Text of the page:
In every communication situation that we’re in, there are two primary things at play. There’s their expectations, based on their experiences and the experiences of other people they’ve talked to. Then there’s our behavior.
Which part of that do we have control over? We have the ability to make good connections really quickly, or blow it really quickly.
I get asked by lots of organizations to come in and talk about this. There’s an organization that brought me in to talk to about 150 people. I was talking about the ability to use bonding and rapport to make good connections really quickly, and about how many bad sales training programs teach to go into someone’s office and ask about personal items on their desk.
There was a young lady sitting towards the front, and I could physically see her getting uncomfortable.
I said to her, “I’ve got the feeling that you’ve got something that connects with this.”
She responded, “I worked for a company that told us we need to go in and find a picture and start asking questions.”
I asked, “What’s the issue?”
She said, “I did that. I was in somebody’s office, and there was a family picture there. I told my prospect, ‘That’s a beautiful family. Tell me about them.’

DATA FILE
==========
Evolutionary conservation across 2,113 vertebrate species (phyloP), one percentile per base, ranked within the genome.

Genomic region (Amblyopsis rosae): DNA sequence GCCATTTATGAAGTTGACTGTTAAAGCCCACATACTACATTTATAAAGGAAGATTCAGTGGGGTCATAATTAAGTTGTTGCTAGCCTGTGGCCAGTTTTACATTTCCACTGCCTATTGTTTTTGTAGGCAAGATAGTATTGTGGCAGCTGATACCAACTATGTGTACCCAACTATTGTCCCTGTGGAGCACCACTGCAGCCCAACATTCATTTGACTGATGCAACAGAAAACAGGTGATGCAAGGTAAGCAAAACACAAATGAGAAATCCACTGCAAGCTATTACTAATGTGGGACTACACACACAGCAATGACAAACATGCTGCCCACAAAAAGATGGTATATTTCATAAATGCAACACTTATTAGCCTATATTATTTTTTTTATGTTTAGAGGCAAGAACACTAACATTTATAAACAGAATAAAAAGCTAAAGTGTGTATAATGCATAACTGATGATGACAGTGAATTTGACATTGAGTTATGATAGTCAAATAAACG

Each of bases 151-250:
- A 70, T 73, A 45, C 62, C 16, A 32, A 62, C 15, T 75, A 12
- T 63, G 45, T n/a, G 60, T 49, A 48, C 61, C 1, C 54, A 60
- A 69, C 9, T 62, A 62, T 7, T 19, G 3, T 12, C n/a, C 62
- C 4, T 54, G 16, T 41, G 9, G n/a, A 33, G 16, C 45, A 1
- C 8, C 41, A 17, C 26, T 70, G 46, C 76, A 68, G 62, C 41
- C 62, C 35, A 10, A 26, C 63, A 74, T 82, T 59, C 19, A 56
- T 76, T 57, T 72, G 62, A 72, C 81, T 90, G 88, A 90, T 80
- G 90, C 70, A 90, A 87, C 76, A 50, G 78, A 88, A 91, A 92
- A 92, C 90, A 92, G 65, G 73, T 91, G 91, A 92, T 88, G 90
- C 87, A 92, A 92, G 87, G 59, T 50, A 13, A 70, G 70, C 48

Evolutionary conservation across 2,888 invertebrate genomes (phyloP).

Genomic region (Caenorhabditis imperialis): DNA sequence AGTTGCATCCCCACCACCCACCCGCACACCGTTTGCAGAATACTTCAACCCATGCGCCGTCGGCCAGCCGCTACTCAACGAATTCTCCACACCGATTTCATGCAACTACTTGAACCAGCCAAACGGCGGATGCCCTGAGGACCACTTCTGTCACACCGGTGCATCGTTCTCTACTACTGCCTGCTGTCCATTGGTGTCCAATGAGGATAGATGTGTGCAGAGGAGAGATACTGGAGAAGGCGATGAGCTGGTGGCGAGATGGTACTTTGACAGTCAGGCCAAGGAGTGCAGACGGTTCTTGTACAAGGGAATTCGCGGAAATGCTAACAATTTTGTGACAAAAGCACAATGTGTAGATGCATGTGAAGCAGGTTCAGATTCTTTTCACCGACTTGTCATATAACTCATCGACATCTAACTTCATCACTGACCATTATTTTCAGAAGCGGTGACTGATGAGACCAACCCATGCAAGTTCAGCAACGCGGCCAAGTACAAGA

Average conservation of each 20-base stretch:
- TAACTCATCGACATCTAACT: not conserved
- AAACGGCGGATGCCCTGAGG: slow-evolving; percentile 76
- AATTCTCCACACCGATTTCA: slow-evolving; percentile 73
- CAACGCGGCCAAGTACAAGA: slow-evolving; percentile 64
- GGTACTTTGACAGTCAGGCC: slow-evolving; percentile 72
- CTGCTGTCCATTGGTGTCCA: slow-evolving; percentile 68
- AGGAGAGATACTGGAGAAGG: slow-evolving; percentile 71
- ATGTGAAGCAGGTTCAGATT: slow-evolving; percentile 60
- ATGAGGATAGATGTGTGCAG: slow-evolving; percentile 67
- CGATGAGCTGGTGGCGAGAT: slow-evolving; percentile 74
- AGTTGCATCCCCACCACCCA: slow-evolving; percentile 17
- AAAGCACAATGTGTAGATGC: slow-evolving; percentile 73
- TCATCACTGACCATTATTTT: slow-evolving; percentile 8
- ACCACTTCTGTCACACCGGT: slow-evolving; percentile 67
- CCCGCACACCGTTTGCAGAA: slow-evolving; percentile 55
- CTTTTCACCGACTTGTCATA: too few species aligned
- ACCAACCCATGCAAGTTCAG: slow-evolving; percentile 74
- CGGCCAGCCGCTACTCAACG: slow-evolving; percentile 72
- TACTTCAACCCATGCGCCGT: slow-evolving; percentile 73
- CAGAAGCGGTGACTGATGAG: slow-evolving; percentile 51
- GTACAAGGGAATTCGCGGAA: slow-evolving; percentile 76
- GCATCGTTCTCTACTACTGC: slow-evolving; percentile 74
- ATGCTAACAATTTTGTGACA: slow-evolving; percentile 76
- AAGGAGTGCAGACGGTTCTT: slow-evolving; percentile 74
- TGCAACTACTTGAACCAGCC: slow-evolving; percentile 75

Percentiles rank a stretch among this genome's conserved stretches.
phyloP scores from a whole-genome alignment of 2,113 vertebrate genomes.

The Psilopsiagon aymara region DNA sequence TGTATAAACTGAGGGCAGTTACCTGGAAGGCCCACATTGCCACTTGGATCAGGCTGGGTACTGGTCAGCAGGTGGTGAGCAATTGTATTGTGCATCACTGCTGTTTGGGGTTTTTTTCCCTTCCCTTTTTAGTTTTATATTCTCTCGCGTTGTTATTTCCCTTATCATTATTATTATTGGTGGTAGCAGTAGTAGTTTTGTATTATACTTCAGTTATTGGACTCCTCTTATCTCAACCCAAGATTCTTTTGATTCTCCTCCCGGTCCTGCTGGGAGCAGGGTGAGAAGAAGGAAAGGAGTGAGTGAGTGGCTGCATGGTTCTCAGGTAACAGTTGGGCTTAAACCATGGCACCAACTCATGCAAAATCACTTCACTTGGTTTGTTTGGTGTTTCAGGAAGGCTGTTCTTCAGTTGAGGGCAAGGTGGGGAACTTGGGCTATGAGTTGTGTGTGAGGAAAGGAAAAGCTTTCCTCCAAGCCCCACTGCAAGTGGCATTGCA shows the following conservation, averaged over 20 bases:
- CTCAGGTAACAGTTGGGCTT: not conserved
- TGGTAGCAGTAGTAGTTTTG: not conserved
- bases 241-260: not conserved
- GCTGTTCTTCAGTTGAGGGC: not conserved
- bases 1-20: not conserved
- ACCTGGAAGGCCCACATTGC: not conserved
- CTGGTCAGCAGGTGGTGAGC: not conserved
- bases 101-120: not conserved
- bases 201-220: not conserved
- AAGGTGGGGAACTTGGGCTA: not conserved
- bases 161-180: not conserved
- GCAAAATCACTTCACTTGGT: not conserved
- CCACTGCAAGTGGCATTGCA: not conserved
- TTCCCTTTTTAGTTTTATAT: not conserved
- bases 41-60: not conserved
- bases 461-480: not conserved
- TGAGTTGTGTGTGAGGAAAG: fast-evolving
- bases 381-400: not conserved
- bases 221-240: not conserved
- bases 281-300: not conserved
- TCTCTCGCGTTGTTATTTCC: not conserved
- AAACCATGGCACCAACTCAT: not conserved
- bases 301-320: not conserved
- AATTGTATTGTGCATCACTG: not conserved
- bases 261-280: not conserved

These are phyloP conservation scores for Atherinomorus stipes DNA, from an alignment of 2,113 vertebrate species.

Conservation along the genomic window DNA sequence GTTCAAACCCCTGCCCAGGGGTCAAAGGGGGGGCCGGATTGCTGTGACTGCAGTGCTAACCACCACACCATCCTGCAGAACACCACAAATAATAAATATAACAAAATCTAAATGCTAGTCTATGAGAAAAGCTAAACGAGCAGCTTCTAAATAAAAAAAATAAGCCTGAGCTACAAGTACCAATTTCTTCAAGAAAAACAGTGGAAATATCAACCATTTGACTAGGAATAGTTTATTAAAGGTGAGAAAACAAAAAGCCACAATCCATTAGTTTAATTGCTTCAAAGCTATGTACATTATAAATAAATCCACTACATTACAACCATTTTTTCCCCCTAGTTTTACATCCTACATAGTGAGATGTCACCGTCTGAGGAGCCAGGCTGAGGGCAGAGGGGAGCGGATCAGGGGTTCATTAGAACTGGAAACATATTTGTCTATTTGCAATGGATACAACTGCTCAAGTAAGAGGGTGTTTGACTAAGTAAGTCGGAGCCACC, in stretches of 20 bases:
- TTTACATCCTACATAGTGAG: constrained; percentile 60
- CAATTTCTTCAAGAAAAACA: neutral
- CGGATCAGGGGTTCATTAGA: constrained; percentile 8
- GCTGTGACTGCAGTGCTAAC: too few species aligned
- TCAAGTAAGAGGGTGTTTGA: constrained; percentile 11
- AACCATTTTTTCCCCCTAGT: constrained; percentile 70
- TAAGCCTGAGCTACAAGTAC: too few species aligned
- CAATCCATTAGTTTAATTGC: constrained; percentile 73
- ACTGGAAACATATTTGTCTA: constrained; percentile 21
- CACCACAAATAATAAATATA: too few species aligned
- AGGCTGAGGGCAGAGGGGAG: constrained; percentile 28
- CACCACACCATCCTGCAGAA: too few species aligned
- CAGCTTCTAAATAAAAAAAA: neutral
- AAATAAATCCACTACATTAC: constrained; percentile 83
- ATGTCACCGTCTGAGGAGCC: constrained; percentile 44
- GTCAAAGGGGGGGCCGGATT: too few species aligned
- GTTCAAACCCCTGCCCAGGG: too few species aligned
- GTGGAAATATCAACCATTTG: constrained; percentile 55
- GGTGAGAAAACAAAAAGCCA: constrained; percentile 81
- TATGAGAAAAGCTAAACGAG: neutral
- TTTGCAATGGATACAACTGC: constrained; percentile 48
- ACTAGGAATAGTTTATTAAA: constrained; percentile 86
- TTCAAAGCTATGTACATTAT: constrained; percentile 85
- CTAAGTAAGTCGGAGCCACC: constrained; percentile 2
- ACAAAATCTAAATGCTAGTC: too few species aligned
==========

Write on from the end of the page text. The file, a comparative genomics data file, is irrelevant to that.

“It was like somebody snapped their fingers. The entire tone of the meeting changed. The next thing I know, I was being escorted out of the office. Not forcibly, but it was time for me to go.
“I find out a few days later that it was his family. About six weeks earlier, one of his kids had passed away.”
Now the company she’d been working with when she had that experience had spent a ton of money to have someone come in and train them. That person helped them find those commonalities to ask questions about. She did what she had been trained to do and what she thought was appropriate. And that caused the prospect to immediately and emotionally disconnect.
In her world, with what she was selling, that was easily millions of dollars in potential income.
The chances of her ever getting a repeat appointment? Pretty slim, I’m guessing. In fact, even if it’s someone else from her company, they’re probably not even getting in the door.
Bonding and rapport to make good connections is not about finding things in your prospect’s office and chatting about them. In fact, that’s dangerous and could just as easily lead to a bad experience. It’s all about connecting with them subconsciously by first observing them and following their lead, both verbally and nonverbally.